But I’ll give it a go anyway. If you’re into temples, ruins, ancient civilisations and cultures or any combination of the above, Angkor is a must see.
Parallels have been drawn with Ancient Egypt and the Incan and Mayan civilisations of Central/South America. And sure there are some similarities in terms of the scale of the empires, their architectural beauty and significant achievements made. But Angkor is certainly nothing like I’ve seen or experienced anywhere else.
It has an aura, it’s a special almost mystical place. A new wonder lurks around every corner, so many times you’ll feel the hairs on the back of your neck rise.
Make sure you take a few spare memory cards with you, if you’re a keen photographer you’ll take hundreds of pictures, it becomes an automatic reaction!
The Angkor historical park is located on the edge of the town of Siem Reap. I travelled here from Bangkok in the relative luxury of a Bangkok Airways flight (they operate a monopoly on the direct Bangkok – Siem Reap route so there are no cheap deals to be had). The alternative however is a particularly uncomfortable bus ride to the border crossing of Poi Pet. The hassle of the cross border bureaucracy and then transferring to a bus on the Cambodian side and carrying on the bumpy journey.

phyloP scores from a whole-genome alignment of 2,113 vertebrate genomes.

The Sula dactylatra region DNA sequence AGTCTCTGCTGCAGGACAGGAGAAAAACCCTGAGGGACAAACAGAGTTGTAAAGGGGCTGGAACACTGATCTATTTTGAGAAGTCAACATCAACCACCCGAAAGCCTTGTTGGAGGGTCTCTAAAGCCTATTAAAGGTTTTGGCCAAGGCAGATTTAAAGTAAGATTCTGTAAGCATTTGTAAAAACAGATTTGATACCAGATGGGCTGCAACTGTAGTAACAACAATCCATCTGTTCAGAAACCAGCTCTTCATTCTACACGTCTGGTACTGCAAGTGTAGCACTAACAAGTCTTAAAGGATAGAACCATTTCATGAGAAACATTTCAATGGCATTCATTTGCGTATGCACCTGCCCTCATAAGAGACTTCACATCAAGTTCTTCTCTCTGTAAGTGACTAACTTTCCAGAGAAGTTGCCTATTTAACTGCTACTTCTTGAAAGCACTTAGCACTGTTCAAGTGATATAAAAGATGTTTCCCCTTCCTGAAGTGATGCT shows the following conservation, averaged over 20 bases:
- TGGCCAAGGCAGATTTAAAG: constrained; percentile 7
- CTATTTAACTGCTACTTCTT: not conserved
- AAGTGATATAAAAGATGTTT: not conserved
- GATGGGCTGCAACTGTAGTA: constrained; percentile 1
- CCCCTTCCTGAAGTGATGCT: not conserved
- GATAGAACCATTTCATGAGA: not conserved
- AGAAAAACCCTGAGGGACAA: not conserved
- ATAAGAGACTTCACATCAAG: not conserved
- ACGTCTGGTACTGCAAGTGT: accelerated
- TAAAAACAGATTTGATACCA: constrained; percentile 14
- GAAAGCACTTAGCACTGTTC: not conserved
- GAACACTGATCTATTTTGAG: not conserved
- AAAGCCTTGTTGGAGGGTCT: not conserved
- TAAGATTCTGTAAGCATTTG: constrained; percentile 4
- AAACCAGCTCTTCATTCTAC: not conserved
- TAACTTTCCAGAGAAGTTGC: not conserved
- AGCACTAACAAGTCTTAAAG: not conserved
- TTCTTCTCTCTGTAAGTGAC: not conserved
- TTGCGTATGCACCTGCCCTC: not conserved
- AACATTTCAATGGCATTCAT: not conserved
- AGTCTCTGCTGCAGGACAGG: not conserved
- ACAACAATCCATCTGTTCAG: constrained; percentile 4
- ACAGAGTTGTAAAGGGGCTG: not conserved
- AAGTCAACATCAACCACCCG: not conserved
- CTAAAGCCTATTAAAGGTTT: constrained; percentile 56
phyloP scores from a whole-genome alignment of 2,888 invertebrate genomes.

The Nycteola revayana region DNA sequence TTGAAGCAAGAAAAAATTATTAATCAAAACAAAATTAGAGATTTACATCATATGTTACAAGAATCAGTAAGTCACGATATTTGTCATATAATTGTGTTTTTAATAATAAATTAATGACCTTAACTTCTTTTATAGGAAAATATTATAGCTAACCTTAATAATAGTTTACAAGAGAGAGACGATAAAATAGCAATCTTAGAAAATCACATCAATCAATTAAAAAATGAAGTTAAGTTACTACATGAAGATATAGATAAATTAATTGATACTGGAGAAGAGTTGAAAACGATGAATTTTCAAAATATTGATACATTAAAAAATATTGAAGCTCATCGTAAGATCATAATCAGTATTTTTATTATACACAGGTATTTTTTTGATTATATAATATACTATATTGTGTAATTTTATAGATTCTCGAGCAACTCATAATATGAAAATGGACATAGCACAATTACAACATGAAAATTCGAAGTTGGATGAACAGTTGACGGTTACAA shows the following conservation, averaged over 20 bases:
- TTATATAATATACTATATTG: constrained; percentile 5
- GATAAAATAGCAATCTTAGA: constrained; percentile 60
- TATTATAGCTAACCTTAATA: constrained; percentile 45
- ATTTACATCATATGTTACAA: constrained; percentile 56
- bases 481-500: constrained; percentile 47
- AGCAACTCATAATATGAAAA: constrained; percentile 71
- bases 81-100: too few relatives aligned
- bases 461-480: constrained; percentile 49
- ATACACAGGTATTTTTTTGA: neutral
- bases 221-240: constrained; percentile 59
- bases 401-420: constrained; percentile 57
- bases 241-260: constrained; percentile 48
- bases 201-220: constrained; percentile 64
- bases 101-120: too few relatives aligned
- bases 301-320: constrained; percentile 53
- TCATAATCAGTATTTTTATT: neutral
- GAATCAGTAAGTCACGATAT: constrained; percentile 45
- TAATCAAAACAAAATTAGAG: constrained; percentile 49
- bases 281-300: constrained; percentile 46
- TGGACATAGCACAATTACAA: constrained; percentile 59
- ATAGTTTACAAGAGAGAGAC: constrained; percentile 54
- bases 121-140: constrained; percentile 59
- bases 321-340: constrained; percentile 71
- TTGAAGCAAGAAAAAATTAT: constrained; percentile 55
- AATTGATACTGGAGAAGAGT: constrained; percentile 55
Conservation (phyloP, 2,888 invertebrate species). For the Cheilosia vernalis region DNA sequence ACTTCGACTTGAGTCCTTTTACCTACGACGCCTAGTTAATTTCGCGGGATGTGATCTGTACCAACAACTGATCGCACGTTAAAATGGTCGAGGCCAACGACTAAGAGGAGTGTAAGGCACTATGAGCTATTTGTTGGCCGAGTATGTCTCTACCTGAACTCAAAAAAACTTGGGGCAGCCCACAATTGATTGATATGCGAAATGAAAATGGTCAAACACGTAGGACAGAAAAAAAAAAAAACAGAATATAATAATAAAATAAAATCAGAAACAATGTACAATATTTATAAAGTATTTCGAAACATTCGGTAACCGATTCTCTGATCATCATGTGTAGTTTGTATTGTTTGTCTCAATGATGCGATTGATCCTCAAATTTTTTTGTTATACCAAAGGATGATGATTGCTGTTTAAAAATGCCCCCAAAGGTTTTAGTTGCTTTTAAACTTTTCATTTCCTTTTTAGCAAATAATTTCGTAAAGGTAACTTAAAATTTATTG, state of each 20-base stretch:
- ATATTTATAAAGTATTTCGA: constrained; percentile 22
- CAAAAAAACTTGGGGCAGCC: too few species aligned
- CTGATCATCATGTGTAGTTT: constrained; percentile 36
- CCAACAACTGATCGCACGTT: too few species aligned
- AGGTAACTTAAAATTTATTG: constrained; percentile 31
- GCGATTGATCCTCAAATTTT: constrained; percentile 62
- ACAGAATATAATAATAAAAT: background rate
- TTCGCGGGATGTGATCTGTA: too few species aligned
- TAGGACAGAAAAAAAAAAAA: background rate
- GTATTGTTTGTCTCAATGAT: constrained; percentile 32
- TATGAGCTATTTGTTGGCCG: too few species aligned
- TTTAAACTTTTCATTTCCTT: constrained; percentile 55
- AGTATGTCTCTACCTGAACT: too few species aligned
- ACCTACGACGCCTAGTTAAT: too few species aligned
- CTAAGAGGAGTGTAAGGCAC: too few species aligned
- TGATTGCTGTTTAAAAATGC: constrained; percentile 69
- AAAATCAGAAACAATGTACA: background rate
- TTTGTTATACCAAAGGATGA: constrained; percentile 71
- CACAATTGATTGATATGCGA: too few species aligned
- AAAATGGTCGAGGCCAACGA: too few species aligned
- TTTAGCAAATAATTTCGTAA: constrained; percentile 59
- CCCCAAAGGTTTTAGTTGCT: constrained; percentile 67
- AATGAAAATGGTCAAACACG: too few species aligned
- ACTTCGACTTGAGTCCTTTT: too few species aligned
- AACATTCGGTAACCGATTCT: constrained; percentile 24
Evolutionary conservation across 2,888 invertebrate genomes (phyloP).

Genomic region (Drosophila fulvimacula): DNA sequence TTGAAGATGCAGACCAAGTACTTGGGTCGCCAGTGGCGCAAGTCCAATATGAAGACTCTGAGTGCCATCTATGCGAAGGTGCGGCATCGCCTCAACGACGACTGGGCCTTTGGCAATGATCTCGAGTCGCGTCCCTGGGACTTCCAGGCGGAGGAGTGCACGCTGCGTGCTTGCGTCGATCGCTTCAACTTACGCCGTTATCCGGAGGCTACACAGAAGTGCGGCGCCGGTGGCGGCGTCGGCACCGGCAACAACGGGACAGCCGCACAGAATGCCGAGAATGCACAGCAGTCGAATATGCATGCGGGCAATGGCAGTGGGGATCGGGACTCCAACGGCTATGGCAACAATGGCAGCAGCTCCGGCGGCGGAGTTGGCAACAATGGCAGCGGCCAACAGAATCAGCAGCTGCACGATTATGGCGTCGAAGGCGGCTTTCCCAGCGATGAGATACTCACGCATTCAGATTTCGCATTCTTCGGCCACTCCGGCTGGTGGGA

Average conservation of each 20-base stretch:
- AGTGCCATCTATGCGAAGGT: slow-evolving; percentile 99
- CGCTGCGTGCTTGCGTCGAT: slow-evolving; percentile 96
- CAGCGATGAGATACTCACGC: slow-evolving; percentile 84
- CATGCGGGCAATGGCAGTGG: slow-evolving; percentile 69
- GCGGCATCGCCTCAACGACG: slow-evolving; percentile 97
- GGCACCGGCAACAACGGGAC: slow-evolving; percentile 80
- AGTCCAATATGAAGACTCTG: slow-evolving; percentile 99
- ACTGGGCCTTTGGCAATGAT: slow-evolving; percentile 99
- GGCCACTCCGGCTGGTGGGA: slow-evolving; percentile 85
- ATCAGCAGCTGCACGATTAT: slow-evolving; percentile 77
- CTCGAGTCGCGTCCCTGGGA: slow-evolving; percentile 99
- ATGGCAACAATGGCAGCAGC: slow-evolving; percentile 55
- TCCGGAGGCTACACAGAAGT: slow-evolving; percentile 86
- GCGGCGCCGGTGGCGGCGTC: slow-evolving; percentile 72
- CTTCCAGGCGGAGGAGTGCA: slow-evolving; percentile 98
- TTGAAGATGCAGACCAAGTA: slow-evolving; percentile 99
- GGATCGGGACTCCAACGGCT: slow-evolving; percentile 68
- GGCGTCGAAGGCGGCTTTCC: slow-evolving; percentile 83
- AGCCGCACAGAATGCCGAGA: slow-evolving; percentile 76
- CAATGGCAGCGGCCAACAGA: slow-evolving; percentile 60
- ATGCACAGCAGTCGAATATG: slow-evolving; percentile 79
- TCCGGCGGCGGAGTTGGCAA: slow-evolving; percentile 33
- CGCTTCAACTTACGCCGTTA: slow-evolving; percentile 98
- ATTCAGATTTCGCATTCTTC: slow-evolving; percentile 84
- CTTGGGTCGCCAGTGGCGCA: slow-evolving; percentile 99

I stayed at the plush yet almost deserted Khmera Angkor Hotel on the main road from the airport into town. Breakfast was an awkward experience, there was only one other party in the hotel, I had about 6 waitresses hovering around me waiting for something to do. Never have I felt so under pressure to finish my breakfast! I even asked for some extra butter that I didn’t really want just to give someone something to do!
My guide and driver had dropped me at the hotel the night before, and true to their word they picked me up at 9am sharp the next day to begin the grand tour.
We drove to the park entrance to hand over the entrance fee and straight off to the main attraction, Angkor Wat itself. Awe-inspiring, majestic…you can apply any superlative you like and it won’t do Angkor Wat justice, you just have to see it. You approach along a long walkway, elevated over the surrounding moat into the temple itself. I was lucky to visit on a rare quiet day and was afforded many clear photo opportunities. We had a walk around the galleries on the ground level, which house the incredibly detailed bas reliefs (stone carvings in the temple walls) while my guide explained what they represented. Then he left me to attempt the difficult climb to the next level up. The stairs are so steep and narrow it makes it very hard to climb (designed that way on purpose of course!), and the searing heat doesn’t help! The views from the top are incredible and well worth the effort. The descent is rather more awkward as you’re always aware of the chance you might slip and fall down. There are handrails available to try and prevent this.
After the descent we had a walk around on the grass at the rear of the temple and I took lots of shots here. By this point a couple of hours had already passed and I suddenly felt my legs buckle. I hadn’t stopped in 2 hours or drank any water and the heat catches up with you before you know it. Always carry a drink with you, and drink it! You’ll need it.